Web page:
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U. S. Geological Survey begins seismic ground response experiments in Washington State

June 1, 1987

Residents of a West Seattle neighborhood must have been puzzled one Saturday morning in December 1986. Two men were leaning against the wall of a house and rhythmically pushing against it, and were being urged on by the shouts of another man standing on the roof. A horizontal seismometer was fastened to the top of the roof with a wad of beeswax; a thin cable trailed from the seismometer over the roof edges across the lawn and into a van parked at the curb. A digital seismograph in the van was recording the minute vibrations that were produced by the two men pushing on the wall and that were detected by the seismometer. From those recordings, the men could determine the predominant frequency and damping characteristics of the house when it is forced to oscillate in a horizontal direction as, for example, in an earthquake.

The men were Denver-based U.S Geological Survey (USGS) geophysicists working on the Urban Hazards Field Investigations project. On the previous day they had recorded two events on their seismographs-a distant nuclear explosion in Nevada and a blast at amine near Centralia, Washington. On another day, they used seismic refraction equipment to locate the depth of bedrock and seismic velocity to it at several locations in West Seattle and in the Seward Park-Brighton district of southeast Seattle.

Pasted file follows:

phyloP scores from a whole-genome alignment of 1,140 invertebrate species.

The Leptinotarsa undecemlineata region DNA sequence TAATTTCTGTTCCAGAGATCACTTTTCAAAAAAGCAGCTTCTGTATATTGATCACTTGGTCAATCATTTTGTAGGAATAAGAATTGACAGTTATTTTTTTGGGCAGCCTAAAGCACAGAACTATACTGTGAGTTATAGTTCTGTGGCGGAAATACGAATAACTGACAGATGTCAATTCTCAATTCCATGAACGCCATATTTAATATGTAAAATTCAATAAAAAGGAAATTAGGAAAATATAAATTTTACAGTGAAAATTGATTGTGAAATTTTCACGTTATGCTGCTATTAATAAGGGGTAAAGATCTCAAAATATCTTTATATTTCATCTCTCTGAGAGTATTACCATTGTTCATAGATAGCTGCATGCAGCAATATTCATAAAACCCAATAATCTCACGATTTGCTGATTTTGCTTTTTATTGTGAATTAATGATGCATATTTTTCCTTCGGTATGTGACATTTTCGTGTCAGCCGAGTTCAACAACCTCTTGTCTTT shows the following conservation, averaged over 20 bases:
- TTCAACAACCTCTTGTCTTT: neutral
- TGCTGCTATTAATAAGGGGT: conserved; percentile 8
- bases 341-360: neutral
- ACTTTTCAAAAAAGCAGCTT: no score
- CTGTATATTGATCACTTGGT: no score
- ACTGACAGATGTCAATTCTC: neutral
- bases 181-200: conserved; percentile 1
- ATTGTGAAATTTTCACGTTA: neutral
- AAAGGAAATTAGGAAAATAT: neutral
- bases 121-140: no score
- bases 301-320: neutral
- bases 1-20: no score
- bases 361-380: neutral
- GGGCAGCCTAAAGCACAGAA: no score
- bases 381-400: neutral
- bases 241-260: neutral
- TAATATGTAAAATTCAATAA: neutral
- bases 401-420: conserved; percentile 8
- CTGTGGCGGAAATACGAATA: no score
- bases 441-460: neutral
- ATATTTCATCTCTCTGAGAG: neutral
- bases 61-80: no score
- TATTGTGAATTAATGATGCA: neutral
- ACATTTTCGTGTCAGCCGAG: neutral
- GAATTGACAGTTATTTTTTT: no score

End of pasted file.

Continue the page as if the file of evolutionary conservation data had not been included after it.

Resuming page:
Citation Information

Publication Year 1987
Title U. S. Geological Survey begins seismic ground response experiments in Washington State
DOI
Authors A.C. Tarr, K. W. King
Publication Type Article
Publication Subtype Journal Article
Series Title Earthquakes & Volcanoes (USGS)
Series Number
Index ID 70169010
Record Source USGS Publications Warehouse
USGS Organization